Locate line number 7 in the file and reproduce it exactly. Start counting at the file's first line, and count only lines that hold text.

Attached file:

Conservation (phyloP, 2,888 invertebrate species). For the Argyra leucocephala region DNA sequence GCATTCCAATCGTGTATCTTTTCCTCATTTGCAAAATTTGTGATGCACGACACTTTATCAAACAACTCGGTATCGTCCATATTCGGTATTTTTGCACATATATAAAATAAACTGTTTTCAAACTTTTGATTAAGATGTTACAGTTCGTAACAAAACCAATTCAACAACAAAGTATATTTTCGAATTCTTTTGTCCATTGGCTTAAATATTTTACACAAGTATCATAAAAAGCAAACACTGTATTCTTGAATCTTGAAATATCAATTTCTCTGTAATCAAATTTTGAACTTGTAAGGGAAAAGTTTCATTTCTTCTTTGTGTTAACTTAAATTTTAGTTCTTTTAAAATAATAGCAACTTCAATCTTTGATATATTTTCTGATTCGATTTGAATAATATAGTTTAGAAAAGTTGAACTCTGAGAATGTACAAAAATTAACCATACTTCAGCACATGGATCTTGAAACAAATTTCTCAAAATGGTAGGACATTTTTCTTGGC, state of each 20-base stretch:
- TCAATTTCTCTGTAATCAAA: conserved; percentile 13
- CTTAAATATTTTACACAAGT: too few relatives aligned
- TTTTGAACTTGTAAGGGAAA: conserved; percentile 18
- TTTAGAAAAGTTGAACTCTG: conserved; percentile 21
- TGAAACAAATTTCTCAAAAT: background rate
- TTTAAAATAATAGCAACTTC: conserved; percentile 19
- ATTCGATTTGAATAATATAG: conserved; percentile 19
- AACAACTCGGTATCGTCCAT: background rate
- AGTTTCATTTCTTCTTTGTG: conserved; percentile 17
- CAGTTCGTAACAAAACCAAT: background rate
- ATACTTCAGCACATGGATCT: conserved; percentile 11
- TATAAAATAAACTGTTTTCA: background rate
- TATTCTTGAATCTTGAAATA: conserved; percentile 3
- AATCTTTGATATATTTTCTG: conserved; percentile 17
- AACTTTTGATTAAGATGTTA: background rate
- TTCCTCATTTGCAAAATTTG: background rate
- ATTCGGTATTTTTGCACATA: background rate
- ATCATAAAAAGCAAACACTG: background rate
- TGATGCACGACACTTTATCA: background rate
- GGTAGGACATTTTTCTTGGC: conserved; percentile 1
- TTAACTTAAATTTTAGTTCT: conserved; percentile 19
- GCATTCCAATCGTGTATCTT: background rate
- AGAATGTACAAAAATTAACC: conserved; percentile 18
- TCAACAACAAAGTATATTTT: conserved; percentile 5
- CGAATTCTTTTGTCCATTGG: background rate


- TTTAAAATAATAGCAACTTC: conserved; percentile 19